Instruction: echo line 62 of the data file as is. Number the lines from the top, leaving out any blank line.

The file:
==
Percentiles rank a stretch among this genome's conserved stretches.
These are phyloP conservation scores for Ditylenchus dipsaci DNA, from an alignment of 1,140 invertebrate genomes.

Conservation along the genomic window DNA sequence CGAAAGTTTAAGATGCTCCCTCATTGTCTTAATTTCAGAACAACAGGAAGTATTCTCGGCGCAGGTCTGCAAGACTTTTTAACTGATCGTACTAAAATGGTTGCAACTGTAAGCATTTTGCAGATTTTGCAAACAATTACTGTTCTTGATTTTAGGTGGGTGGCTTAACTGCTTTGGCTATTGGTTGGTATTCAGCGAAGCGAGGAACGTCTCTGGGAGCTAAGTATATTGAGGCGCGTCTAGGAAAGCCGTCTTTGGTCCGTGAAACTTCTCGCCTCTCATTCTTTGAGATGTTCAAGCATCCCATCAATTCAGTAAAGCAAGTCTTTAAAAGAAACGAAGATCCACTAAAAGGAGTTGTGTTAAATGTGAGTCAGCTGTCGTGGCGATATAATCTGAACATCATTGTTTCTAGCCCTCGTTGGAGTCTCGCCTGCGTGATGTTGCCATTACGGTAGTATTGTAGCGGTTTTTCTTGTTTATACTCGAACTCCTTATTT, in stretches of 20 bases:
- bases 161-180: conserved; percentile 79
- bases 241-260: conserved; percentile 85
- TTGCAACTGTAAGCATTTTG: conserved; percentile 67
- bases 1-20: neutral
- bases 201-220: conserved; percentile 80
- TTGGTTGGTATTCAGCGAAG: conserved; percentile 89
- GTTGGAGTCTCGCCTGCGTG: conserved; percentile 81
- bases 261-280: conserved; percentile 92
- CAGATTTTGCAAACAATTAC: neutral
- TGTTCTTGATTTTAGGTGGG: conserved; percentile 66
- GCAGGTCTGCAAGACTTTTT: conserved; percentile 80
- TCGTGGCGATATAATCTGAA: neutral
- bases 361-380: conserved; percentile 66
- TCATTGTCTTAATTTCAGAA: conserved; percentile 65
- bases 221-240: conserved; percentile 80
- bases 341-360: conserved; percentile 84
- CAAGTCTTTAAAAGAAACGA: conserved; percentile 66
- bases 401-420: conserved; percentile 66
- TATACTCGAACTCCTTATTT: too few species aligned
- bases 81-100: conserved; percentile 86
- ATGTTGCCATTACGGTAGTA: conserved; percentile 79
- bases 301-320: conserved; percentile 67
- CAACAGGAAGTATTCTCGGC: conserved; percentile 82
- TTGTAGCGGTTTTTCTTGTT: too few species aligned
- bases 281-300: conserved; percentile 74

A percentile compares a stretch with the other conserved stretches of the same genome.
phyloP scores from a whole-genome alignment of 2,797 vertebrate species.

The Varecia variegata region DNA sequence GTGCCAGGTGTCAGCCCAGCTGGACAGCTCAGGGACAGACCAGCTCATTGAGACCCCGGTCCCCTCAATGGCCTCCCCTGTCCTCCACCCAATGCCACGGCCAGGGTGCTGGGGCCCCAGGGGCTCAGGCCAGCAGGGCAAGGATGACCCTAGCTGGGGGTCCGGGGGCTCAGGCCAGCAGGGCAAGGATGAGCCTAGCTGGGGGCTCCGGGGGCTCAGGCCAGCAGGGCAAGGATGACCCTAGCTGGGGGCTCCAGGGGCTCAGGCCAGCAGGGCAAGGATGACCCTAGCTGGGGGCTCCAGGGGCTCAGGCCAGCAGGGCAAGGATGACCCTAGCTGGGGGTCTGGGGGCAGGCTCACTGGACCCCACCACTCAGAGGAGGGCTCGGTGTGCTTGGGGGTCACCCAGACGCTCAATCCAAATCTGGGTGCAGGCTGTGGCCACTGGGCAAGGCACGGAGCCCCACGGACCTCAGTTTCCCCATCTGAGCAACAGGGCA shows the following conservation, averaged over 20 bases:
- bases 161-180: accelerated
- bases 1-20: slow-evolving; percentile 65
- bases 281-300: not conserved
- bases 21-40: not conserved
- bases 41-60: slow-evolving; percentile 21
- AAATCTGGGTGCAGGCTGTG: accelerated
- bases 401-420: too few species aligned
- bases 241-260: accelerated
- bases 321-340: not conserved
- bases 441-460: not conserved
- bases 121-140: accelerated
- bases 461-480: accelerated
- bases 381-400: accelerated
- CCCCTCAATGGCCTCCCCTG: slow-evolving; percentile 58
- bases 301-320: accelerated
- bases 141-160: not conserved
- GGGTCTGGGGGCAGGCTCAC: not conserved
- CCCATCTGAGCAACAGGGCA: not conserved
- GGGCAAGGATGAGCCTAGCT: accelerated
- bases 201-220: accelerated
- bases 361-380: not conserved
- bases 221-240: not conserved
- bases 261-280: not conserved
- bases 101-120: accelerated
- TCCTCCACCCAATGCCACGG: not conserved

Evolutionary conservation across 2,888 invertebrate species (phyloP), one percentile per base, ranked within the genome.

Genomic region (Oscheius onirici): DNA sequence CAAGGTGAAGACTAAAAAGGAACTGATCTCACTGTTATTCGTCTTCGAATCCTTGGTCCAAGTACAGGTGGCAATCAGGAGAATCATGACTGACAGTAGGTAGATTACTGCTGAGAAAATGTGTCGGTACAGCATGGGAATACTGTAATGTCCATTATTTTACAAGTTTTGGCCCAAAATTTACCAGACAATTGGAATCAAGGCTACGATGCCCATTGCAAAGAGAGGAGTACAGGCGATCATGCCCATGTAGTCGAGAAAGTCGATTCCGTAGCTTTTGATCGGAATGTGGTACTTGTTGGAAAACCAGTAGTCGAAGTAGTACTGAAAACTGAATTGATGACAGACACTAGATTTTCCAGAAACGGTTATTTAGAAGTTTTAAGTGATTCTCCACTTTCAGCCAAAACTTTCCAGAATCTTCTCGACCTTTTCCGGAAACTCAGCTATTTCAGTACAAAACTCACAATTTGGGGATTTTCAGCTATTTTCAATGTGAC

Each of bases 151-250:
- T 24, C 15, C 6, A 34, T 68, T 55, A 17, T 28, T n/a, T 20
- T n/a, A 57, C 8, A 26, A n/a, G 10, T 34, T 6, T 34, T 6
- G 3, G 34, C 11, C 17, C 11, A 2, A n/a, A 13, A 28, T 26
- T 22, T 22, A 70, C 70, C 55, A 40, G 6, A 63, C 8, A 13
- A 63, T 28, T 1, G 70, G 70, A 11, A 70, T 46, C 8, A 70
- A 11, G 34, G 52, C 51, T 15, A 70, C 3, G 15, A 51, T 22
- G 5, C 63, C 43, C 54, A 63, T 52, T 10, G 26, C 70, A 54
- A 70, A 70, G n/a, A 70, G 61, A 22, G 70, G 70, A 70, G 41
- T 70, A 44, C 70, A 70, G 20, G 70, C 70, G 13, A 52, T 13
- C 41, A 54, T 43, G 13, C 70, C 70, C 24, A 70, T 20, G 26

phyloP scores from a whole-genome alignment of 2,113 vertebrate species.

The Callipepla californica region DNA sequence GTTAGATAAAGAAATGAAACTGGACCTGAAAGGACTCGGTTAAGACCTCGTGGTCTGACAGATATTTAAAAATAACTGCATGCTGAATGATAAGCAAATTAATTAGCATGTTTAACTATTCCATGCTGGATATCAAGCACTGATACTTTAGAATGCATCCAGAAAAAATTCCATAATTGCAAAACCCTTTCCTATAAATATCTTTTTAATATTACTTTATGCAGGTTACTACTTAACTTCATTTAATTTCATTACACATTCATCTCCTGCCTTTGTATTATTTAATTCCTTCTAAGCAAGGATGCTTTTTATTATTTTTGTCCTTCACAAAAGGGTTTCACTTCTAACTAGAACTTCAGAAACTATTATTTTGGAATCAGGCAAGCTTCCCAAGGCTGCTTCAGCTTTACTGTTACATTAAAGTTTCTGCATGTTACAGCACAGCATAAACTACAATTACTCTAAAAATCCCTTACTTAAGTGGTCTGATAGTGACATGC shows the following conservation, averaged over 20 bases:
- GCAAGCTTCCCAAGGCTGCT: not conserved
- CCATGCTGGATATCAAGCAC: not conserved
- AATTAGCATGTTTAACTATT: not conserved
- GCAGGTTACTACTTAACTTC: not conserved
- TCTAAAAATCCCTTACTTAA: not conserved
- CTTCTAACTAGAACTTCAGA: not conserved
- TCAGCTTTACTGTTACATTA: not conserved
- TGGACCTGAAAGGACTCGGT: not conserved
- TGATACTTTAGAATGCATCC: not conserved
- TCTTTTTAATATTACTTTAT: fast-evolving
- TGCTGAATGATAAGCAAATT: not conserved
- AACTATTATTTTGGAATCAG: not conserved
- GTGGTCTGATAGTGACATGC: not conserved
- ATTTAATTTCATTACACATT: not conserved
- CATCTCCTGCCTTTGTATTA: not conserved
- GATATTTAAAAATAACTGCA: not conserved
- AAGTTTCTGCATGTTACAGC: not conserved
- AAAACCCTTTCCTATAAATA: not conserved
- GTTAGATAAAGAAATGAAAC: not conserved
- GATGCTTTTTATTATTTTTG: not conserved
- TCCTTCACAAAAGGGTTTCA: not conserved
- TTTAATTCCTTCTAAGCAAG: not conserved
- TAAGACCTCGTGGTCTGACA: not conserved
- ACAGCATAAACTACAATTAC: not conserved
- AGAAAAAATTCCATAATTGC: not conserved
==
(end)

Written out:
- G 3, G 34, C 11, C 17, C 11, A 2, A n/a, A 13, A 28, T 26